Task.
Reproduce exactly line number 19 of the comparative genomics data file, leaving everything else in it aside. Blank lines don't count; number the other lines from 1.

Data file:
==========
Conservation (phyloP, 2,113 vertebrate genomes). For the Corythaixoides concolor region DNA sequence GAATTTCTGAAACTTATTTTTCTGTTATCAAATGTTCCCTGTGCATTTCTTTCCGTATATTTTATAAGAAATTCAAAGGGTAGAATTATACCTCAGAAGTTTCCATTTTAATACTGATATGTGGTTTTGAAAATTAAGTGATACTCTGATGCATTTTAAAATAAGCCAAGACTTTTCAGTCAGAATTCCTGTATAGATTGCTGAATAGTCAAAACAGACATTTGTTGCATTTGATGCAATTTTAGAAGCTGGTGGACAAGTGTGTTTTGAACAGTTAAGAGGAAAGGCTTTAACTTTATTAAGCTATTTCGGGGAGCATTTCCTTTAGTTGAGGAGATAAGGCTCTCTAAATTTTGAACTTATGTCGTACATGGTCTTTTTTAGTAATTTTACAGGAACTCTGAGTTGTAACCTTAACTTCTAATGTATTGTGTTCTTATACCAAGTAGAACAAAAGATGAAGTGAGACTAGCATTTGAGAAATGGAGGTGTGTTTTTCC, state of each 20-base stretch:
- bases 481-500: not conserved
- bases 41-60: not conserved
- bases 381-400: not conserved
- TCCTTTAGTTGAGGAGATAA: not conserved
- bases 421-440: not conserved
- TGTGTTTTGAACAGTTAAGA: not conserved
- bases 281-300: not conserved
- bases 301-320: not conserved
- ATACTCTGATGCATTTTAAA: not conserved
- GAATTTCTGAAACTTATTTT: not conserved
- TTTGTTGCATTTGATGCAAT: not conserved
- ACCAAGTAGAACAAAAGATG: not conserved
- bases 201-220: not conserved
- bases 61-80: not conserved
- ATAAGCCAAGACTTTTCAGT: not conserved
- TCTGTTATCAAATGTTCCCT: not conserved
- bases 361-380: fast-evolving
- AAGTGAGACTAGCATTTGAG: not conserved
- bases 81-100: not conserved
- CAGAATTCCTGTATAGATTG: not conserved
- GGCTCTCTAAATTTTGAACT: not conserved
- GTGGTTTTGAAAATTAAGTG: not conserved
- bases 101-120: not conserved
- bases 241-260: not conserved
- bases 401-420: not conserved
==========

- AAGTGAGACTAGCATTTGAG: not conserved